As the world’s beer makers struggle to keep up with rising carbon emissions, a new report finds a lack of access to the ingredients and technologies to make beer has led to the downfall of Canada’s craft beer industry.
The report, commissioned by the Canadian Beer Wholesalers’ Association, found that the lack of the required supply of key ingredients to craft beer has caused a lacklustre domestic market.
“Canada is facing a number of challenges, but one of the biggest is the lack the ability to procure the ingredients to brew beer.
There is no way to get those ingredients at reasonable prices,” said Marc-André Lefebvre, the report’s author.
The shortage has led some producers to move production overseas, or sell beer directly to consumers, while others have taken a gamble and expanded their portfolio of beers.
The group also found that Canada’s largest craft brewers, including AB InBev, Molson Coors Brewing Co. and Pabst Brewing Co., have faced significant headwinds.
According to the report, there were 3,200 breweries in Canada in 2016, a number that grew to 4,300 last year.
“With the exception of AB Inbev, the majority of breweries are either wholly owned or have been bought out by other craft brewers,” said Lefbervre.
“It’s a sad situation.”
The report also found a drop in the number of craft breweries in the country, from 3,600 in 2012 to 1,600 today.
That decline is not surprising given the fact that in 2014, there was a nationwide ban on new breweries, limiting the number that can open their doors.
However, Lefbrev said that the country has also seen the emergence of a few craft breweries that have taken advantage of that policy and continued to open.
The new craft breweries have been able to take advantage of a recent change to the law in Canada that allows the brewers to set their own prices for ingredients, allowing them to set the prices at which their beers can be sold.
The price change has allowed some craft brewers to increase prices on beer that was previously sold at significantly lower prices.
Lefbvre said that in the last few years, the number one factor contributing to a decrease in the size of the craft beer market in Canada has been the increasing demand for beer that is higher in carbon dioxide, or CO2.
“The CO2 content of beer is increasing.
And we’re seeing a number in the low 20s in CO2 concentration.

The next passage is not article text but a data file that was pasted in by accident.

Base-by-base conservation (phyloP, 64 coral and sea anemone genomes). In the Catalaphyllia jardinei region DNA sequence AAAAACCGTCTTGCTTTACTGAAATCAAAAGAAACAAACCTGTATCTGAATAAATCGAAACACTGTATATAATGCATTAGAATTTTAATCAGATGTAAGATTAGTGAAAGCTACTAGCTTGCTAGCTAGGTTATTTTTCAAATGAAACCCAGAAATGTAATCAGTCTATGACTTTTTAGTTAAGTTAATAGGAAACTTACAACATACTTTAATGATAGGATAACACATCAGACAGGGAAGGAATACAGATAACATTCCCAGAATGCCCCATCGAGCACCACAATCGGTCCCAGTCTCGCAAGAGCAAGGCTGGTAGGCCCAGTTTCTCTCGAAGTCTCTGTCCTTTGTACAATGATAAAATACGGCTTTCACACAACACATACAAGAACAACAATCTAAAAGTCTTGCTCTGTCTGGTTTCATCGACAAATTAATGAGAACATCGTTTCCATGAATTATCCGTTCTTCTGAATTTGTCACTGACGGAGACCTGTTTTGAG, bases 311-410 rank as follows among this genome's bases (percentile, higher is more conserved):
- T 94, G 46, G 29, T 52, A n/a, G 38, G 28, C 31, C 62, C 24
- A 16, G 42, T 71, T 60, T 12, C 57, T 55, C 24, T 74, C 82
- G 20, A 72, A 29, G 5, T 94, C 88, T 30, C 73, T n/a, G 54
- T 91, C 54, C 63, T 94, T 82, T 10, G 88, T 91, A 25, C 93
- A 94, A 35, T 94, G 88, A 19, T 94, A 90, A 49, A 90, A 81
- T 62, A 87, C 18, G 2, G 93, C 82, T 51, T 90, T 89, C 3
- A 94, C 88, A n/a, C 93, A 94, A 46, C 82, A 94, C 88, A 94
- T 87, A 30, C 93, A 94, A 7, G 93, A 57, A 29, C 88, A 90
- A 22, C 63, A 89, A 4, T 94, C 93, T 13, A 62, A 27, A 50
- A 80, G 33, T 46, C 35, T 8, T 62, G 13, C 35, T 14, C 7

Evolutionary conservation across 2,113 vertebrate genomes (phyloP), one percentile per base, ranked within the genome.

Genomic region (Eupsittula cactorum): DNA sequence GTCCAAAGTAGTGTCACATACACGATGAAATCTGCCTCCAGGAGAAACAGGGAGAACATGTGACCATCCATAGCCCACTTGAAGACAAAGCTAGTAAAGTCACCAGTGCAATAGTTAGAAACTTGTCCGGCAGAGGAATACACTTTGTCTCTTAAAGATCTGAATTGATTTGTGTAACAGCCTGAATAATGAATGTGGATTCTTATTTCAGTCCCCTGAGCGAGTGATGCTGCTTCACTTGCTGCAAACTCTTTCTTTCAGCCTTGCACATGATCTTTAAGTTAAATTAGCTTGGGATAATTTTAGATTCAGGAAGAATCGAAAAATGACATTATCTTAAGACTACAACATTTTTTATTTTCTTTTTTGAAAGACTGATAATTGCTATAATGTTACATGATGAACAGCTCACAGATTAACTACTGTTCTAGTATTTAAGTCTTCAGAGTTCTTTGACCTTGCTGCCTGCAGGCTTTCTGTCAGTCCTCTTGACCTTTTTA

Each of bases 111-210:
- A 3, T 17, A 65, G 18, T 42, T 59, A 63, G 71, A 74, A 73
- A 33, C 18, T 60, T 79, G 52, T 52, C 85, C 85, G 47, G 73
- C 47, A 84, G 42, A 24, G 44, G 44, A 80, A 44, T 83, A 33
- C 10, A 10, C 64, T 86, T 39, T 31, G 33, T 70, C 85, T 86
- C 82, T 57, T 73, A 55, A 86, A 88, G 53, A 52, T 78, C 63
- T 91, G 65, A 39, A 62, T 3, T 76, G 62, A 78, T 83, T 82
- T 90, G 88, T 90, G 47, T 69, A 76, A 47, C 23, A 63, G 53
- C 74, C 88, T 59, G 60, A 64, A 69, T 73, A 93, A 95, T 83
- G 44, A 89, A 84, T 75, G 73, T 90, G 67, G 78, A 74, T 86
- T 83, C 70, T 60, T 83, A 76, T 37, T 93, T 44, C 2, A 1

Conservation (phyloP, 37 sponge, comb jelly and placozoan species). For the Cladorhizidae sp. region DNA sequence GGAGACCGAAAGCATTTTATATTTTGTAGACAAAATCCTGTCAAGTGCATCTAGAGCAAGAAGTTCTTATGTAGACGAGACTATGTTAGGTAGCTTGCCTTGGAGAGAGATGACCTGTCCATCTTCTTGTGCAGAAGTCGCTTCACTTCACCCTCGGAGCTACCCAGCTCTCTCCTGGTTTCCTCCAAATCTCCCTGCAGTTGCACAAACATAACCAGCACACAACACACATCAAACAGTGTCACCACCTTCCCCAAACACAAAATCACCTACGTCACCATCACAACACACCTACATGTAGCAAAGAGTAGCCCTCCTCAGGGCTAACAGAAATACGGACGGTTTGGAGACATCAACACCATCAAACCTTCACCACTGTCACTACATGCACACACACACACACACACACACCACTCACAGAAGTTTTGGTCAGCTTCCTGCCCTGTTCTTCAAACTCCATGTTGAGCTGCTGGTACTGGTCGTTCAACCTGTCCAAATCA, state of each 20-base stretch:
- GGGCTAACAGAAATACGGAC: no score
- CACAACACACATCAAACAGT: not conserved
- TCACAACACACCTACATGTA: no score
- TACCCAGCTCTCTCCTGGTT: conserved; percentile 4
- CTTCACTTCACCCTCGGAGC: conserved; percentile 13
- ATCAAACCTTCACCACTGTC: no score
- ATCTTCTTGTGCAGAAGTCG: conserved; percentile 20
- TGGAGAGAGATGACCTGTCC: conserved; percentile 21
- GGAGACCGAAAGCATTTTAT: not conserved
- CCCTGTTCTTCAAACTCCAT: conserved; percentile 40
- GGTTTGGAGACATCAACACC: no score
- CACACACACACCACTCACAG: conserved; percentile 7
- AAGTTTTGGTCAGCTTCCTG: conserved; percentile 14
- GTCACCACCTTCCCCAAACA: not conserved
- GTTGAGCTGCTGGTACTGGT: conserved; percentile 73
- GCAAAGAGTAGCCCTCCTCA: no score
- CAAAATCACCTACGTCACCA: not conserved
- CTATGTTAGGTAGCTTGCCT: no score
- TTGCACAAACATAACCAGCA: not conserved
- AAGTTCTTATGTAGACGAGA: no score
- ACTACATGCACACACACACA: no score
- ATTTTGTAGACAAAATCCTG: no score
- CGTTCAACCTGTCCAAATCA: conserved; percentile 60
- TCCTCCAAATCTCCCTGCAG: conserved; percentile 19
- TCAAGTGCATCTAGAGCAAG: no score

That has been driving down the price of beer, so there’s been a drop,” he said.
Lest you think that a lack in access to ingredients is a new trend in the beer industry, Lesebrev noted that the report found that breweries have also been experiencing difficulties in finding suitable fermenters to brew their beer.
While some brewers have had success using commercial fermentation facilities, others have had to make do with home fermentation systems that rely on a number, or sometimes even a few, of different types of equipment.
While the report noted that there is no definitive answer to the question of how much access to fermenters is necessary for a craft brewery to survive, Lebvre said the report shows that there has been a disconnect between the brewers and the government in regards to the importance of beer to the economy.
In the report published on Monday, the authors of the report said that they have been inundated with calls from brewers and brewers themselves who have been asking for help with their craft beer production. “
We have been doing very well on that, but we also have to ask ourselves, ‘Are we being left behind?'”
In the report published on Monday, the authors of the report said that they have been inundated with calls from brewers and brewers themselves who have been asking for help with their craft beer production.
“They’re trying to sell beer at $4 for 2.5 litres of beer and they’re saying it’s just not possible, they have to pay $8 or $10 per litre,” said Dan Czernas, CEO of The Craft Beer Society of Canada, which is part of the Association for the Canadian Craft Beer Industry.
“That’s what makes it a tough market.
We’re seeing it now.
It’s getting to a point where the supply is out of whack, so you can’t go anywhere, especially with the lacklustretous growth.”
The authors of this report were not available for an interview with The Canadian Press.